Here’s the cliff notes…
- Menu location and other navigation features affect user experience (this is especially true on mobile. Do people like a button that says menu, a hamburger logo, or left-hand menu?
- Background color and design. Black backgrounds and white text are almost universally hated… almost.
- Ad density affects user experience in a big way; however, this can be more important on some pages than others (read more about that here)
- Pagespeed is important for users and most search engines. This is more true on mobile than any other device, but it must be accounted for in conglomeration with all other features.
Well… you probably want me to tell you more about what types of elements in these categories worked the best, right? That’s the thing, every user is different and every site is different. That’s why testing is so important. If possible, you should be trying to test all of these things on a per user basis using a multivariate testing methodology.
How to implement impactful website usability testing
So, we agree on how we’re going to measure our efforts, and we agree on what needs to be tested. Great. How do we get started?
Most publishers have a number of options, and it depends 100% on their goals. In many cases, if a site earns quite a bit of revenue from ads, I always recommend starting with ad testing. Ad placements have a major influence on user experience metrics and revenue (see the study here).
Ezoic provides the best way to perform automated data-driven ad testing; however, if you want to dip your toe in the water and simply do this yourself first you can start by doing simple A/B tests. You can use a free tool like Google Optimize to test one location vs. another.
Test position 1 at 50% and position 2 at 50% with all other elements remaining the same. Set your goals as bounce rate and pageviews per visit. The one with better session metrics will most likely perform better long term; earning you more revenue and helping with things like SEO.
If you want to go beyond ad testing — and extend into layout or elemental changes for your site — you have to determine how committed to these efforts you want to be. There are some fantastic multivariate layout testing tools that I strongly recommend; however, your site will legitimately test a lot of different layouts and will automatically deliver the ones with the best user experience metrics to users.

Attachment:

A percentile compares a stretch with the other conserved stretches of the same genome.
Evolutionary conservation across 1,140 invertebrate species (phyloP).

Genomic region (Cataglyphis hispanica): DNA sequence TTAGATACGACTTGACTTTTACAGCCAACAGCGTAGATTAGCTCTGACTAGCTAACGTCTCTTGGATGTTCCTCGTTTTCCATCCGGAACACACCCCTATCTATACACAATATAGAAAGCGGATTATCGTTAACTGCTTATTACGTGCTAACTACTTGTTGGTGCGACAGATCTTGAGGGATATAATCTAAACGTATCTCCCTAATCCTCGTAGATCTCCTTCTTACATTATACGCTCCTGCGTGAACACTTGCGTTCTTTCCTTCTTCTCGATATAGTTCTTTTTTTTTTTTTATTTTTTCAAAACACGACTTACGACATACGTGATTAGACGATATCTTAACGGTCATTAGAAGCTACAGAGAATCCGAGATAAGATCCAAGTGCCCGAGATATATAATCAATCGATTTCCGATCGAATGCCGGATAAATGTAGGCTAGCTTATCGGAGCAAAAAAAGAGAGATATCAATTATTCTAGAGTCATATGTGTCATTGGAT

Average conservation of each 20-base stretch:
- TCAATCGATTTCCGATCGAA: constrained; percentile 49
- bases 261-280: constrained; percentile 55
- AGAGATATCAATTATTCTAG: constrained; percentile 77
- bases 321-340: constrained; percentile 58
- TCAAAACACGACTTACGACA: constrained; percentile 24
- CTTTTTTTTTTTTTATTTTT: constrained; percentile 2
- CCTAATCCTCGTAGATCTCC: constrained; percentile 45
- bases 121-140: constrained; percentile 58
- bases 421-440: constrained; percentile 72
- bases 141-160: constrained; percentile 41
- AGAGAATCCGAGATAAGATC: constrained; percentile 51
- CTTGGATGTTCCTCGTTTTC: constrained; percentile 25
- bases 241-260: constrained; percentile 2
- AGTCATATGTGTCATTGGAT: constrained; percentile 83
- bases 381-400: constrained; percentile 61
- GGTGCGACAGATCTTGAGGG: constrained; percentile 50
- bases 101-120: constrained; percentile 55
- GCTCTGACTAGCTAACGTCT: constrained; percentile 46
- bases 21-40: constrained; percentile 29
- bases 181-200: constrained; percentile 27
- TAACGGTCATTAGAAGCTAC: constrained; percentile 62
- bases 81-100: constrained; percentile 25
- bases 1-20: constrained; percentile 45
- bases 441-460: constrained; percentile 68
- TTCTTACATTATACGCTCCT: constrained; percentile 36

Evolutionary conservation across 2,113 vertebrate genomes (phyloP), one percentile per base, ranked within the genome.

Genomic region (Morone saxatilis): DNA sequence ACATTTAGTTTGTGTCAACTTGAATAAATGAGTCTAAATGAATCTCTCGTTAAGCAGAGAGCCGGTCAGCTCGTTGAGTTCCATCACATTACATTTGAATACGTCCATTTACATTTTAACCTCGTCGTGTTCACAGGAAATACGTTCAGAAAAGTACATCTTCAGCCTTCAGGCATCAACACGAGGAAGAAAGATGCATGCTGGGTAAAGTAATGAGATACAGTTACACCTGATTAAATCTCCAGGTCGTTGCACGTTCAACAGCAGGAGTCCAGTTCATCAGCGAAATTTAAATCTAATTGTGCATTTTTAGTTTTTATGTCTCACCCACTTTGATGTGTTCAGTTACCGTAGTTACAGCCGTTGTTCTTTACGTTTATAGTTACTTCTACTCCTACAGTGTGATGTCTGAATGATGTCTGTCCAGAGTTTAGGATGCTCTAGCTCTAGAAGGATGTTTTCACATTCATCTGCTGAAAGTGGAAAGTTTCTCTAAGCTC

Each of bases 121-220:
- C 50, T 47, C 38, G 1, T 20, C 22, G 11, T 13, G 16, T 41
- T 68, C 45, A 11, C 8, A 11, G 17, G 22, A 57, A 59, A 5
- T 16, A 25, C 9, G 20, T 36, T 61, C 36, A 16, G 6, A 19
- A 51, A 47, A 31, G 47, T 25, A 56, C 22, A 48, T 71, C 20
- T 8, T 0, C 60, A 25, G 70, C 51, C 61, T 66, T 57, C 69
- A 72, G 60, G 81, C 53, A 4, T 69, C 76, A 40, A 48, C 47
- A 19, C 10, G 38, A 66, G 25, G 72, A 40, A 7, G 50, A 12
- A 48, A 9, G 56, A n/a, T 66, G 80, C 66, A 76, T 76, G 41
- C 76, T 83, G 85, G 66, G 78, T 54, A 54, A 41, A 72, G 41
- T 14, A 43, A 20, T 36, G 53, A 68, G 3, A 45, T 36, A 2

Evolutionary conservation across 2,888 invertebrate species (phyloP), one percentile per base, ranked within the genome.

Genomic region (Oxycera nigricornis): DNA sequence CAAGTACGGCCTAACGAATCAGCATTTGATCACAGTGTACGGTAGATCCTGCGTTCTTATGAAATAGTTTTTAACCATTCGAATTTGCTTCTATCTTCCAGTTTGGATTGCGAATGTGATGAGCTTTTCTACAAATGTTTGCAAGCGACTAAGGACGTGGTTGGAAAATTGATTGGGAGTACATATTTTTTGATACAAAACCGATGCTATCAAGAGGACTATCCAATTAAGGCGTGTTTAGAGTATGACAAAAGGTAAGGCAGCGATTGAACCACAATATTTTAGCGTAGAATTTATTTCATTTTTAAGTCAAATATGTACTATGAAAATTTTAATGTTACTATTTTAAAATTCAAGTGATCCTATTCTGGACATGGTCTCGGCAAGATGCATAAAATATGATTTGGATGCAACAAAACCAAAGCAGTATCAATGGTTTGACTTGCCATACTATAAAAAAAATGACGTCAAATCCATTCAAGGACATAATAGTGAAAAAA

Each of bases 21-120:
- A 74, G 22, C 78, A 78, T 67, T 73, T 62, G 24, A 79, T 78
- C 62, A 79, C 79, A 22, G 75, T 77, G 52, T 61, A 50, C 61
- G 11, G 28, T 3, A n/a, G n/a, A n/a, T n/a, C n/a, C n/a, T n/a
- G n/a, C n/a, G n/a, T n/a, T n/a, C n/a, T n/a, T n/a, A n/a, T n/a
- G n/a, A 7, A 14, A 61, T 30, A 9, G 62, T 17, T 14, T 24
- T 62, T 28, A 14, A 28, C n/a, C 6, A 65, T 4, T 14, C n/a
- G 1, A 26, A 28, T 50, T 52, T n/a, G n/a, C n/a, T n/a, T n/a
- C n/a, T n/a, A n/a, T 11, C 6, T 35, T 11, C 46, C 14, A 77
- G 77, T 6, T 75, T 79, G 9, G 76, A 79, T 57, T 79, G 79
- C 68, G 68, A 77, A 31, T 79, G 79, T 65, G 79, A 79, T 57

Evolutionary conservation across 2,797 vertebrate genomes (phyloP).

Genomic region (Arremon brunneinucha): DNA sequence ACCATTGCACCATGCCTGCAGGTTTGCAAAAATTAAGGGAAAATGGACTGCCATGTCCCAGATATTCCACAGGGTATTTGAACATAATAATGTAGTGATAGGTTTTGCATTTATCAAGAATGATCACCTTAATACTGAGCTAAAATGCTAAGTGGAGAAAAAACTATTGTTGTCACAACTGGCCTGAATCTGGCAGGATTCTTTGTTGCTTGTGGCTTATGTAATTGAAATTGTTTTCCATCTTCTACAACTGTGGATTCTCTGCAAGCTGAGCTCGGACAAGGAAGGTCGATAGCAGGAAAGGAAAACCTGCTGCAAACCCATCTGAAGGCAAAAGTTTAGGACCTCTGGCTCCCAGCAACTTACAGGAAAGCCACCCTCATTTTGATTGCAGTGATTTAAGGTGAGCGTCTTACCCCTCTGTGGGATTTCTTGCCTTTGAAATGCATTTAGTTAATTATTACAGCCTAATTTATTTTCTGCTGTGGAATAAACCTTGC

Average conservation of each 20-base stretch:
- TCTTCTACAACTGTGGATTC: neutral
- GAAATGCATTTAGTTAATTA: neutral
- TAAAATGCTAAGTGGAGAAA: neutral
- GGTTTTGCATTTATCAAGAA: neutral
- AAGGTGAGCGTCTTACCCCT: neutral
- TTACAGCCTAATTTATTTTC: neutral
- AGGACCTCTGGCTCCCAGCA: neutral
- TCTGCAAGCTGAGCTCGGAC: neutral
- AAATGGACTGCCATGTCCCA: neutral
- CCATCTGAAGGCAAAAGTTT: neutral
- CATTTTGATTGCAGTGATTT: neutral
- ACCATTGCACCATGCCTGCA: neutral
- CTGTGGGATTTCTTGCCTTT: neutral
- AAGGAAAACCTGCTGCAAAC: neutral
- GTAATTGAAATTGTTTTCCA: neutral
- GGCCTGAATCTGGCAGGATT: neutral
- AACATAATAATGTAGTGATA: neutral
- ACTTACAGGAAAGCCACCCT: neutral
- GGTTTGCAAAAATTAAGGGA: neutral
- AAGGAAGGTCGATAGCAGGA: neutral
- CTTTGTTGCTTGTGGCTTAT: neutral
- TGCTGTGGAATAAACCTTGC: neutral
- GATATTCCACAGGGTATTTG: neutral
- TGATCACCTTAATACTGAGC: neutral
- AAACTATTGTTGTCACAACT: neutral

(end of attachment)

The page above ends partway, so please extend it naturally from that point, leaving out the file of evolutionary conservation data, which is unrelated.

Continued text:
A lot of publishers aren’t ready for this kind of commitment. If this is you, you can use a number of tools that are out there (Google Optimize being free) that allow you to modify HTML elements of your site, set UX metric goals, and split test the results. This is a slow way to test changes but is a smart and safe way to do this.
Did menu A or menu B work better? Do people like buttons or text better as links? There are billions of things you could test (OK, maybe just millions).
Don’t ever do this
Ultimately, go as fast or as slow as you like. Digital publishers are rarely successful overnight so it’s really important that you’re thoughtful with all website changes.
With that in mind, the worse mistake I see publishers make is a total site relaunch. These projects are almost always a nightmare. They often require massively complex 301 redirect spreadsheets and are a total coin flip in the long run of whether or not they ever work out (unless it was to go mobile friendly, I’ve never seen one worth the effort).
What is a website relaunch? I mean building a whole new website on a test server and then pushing it live with redirects to all the new pages. This is a massive shakeup and Google is left scrambling when it indexes these new pages and almost always drops them all down a peg until the dust settles. SEO almost always tanks at first and eventually recovers.
Additionally, with all these changes, you have no idea how all these things will affect each other. You may do all this work and ultimately add zero improvements to website usability or user experience metrics.
In most cases, the most dramatic construction I recommend doing testing is things that can be easily be changed back after the data is out. Things like changing a site’s “theme” (in WordPress or Joomla) or rebuilding different site elements — like mobile navigation.
The final work on website usability testing
There’s no doubt this topic is hot right now. Digital publishers — both small and large — know that user experiences are paramount to their growth moving forward. When I talk to publishers about their number one goal, a large number are now telling me it’s user experience.
This is fantastic; however, it has to be data-driven. You can waste a lot of time trying to improve website usability for users if you aren’t looking at those core user experience metrics I discussed above.
Now it’s time to sound off. Do you disagree with anything I’ve outlined? Have you have done testing on your site before? What were the results? Share stories below. I love learning from other publisher’s experiences.